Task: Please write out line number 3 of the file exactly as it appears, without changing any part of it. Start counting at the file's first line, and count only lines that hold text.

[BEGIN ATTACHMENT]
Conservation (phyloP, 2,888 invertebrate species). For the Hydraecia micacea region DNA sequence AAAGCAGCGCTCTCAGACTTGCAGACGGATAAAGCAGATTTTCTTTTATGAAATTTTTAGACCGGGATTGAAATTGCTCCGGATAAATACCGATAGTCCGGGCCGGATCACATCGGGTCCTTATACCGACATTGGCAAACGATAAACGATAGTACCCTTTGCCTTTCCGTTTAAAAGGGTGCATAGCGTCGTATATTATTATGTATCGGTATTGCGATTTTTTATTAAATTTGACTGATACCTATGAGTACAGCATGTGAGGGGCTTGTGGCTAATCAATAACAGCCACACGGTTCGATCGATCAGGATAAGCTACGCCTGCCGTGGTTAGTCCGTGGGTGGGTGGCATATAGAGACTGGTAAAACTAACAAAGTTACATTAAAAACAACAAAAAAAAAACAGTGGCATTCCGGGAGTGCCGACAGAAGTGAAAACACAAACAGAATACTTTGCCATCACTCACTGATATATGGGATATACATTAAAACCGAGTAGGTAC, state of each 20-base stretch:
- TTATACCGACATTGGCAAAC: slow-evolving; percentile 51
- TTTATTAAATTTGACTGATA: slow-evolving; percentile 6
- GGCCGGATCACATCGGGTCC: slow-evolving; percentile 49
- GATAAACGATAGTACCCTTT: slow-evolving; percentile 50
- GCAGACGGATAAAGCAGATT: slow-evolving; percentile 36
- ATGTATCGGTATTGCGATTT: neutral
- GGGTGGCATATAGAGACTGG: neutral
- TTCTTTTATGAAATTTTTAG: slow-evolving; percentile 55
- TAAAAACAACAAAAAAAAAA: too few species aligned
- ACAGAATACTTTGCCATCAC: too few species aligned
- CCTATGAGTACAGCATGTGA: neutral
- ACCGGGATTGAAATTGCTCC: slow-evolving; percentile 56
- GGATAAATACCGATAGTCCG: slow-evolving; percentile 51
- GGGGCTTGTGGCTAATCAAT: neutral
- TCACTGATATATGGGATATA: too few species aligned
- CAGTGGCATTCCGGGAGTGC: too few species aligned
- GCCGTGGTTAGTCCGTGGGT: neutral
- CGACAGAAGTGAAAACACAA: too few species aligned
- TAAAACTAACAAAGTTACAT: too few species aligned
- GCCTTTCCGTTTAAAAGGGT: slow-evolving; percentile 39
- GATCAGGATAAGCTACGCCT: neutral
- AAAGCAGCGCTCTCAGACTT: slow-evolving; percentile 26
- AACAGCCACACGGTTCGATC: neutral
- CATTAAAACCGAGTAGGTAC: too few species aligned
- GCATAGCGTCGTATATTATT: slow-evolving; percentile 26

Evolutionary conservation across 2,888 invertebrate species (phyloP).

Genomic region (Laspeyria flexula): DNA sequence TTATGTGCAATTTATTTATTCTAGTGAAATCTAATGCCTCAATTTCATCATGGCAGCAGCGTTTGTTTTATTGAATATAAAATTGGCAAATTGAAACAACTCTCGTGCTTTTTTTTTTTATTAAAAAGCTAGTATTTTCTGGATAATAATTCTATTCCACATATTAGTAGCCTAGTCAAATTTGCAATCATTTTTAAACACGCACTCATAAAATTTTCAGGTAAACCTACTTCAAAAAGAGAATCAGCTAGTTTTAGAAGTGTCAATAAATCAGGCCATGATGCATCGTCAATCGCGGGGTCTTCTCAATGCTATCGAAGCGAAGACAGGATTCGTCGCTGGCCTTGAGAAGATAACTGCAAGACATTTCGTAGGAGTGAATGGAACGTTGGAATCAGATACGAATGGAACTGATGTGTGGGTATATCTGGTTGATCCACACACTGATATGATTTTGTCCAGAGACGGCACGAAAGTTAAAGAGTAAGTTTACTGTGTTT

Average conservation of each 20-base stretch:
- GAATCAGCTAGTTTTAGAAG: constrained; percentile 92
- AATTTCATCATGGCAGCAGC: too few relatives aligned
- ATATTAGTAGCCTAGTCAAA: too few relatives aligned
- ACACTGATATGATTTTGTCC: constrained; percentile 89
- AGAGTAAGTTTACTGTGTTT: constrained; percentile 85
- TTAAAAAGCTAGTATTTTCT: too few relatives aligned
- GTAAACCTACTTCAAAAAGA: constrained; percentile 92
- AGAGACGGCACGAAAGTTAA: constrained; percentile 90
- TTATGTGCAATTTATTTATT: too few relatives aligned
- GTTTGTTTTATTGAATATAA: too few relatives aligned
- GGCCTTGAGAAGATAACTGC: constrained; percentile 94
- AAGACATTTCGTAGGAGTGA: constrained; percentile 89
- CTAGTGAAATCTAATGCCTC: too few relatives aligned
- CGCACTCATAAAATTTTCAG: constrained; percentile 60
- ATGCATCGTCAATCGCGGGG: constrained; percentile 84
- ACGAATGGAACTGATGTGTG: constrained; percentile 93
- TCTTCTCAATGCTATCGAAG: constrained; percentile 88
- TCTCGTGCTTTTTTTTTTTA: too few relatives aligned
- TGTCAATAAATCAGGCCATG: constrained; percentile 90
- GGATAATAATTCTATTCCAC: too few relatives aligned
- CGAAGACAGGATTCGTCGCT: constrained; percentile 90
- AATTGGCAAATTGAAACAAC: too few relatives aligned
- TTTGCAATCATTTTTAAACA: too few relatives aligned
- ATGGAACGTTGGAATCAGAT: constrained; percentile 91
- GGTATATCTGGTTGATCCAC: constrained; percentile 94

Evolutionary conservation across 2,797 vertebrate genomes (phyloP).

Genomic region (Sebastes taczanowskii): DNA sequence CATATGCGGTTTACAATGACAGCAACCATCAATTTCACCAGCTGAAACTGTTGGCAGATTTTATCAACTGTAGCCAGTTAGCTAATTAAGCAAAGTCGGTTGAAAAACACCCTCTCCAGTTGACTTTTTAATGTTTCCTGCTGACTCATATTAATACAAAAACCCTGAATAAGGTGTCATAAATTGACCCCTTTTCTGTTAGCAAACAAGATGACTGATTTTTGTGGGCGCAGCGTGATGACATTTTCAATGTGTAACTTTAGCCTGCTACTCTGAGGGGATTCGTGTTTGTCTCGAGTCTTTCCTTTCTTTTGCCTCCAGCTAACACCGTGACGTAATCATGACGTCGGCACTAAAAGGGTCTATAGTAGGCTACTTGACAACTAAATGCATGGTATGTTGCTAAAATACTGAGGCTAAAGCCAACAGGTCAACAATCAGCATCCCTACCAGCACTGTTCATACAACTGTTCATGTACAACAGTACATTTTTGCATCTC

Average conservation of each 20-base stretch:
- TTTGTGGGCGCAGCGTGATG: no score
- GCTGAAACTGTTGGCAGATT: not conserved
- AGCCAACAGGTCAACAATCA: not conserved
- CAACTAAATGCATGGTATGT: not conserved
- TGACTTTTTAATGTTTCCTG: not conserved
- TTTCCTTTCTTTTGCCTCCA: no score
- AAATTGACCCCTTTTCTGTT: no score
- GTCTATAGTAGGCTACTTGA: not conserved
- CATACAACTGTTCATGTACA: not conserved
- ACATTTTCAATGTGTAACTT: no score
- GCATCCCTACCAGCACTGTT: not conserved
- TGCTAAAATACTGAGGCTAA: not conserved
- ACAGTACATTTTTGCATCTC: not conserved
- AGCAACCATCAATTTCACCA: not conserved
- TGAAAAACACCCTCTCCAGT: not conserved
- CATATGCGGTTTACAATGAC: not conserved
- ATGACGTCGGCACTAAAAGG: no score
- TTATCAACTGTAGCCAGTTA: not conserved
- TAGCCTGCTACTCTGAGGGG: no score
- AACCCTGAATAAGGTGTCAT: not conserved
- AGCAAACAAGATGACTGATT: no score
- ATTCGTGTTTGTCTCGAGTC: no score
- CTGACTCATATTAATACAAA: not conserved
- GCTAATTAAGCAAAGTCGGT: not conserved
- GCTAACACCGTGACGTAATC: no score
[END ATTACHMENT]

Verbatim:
- TTTATTAAATTTGACTGATA: slow-evolving; percentile 6